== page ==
Now James points out that this does not mean that they are turning their backs on Moses, or not seeing to it that he will still be considered and honored among the Jews. He points out that throughout many generations of Israelites who have been scattered far from their homeland, Moses has never yet been neglected. He still has those who proclaim him in the synagogues every Sabbath. Thus, they should not worry that this concession to those believers who were not law-keepers should be viewed as something that would destroy the law of Moses, or end its significance among the people. It will remain important and continue to be read and known. The argument of those who wanted to bind all the law on the new believers in Christ is not valid. Moses will not be forgotten just because these believers in Christ from all nations are not forced to keep the law.

As we mentioned earlier, it is very significant that James declared this, for he seems to have been a leader among those who were zealous for the law, and an inspiration to those who tried to get the new believers in Christ to keep the law. If even James, with his reputation for zeal regarding the law, thought it was all right for these new believers not to keep the law, then many others would figure that it must be all right. Therefore the Lord uses James to give this decision. He knows how to reach people, and to give His word by the right messenger to meet them in a way that will help them see past their prejudices to the truth.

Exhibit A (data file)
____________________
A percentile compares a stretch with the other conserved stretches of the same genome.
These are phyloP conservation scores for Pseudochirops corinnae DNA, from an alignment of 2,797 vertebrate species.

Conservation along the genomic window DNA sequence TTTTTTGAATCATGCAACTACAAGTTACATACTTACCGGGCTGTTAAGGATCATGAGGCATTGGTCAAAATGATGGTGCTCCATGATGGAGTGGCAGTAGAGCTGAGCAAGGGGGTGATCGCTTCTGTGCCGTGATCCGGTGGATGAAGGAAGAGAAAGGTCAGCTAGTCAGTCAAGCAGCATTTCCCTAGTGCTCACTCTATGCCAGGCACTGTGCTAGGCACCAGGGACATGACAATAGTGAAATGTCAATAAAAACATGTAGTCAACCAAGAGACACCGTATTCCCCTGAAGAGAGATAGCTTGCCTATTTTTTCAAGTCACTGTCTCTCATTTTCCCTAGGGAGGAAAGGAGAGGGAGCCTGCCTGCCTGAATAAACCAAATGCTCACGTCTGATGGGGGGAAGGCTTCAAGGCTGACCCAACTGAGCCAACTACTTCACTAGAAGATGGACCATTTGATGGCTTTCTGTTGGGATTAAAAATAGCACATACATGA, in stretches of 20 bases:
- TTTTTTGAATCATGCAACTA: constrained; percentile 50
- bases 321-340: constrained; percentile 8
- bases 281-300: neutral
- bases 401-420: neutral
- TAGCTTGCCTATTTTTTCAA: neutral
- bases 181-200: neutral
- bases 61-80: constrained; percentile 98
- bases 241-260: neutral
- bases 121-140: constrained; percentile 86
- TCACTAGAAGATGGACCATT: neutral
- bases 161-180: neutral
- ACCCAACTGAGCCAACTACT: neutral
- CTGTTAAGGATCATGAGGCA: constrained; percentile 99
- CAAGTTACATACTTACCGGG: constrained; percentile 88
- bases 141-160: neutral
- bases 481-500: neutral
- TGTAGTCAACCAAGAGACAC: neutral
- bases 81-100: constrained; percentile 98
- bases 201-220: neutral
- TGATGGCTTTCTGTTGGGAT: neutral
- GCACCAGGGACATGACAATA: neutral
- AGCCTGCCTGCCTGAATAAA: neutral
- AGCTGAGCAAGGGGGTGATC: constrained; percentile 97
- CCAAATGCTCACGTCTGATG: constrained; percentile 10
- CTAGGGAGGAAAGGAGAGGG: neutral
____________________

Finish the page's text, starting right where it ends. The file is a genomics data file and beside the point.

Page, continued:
22. Then it pleased the apostles and elders, with the whole church, to send chosen men of their own company to Antioch with Paul and Barnabas, namely, Judas who was also named Barsabas, and Silas, leading men among the brethren.

This decision pleases the whole company of the apostles and elders. They recognize the Lord’s judgment, and find it good. Therefore, along with the entire out-positioned company (ekklesia) in Jerusalem, they determine to send certain men elected out of their own company with Paul and Barnabas back to the city of Antioch with their decision. That way, the believers will not only have the word of this letter they will send, but will also have some of their own company with the letter to prove to them that this was indeed the apostles’ decision, and to testify with Paul and Barnabas that what they were teaching was indeed the truth.

The word “send” here is the Greek word pempo. This is the word for a simple sending. They were not sending these men with the authority to do anything, but simply with a message to testify to the people, and to vouch for the accuracy and authority of the letter they were bringing.

The two men who are chosen are Judas who was also named Barsabas and Silas. Judas is the Greek form of the Hebrew name Judah, which means “Praise.” Barsabas means “son of Sabas,” “Sabas” meaning “His Will.” This probably means a son given by the Lord’s will. The Companion Bible suggests that this may have been a brother of Joseph Barsabas in Acts 1:23, the other disciple with Matthias who was suggested to replace Judas, but who was not chosen. “Silas” means “Woody.” This man Silas we will read much more of in the book of Acts, for he later became Paul’s companion, replacing Barnabas.

Because these two men were chosen by the apostles for this mission, we can be sure that they were men of good reputation, known as faithful law-keepers themselves, and men whom the Judaisers in Antioch would be likely to listen to. Silas, interestingly, was also a Roman citizen, as Paul was, and so had a connection to the Jews outside the land as well as to the apostles in Jerusalem. This was doubtless also part of why he was chosen by the apostles to carry this message. It will also factor into why he is chosen by Paul to become part of his further missions for the Lord.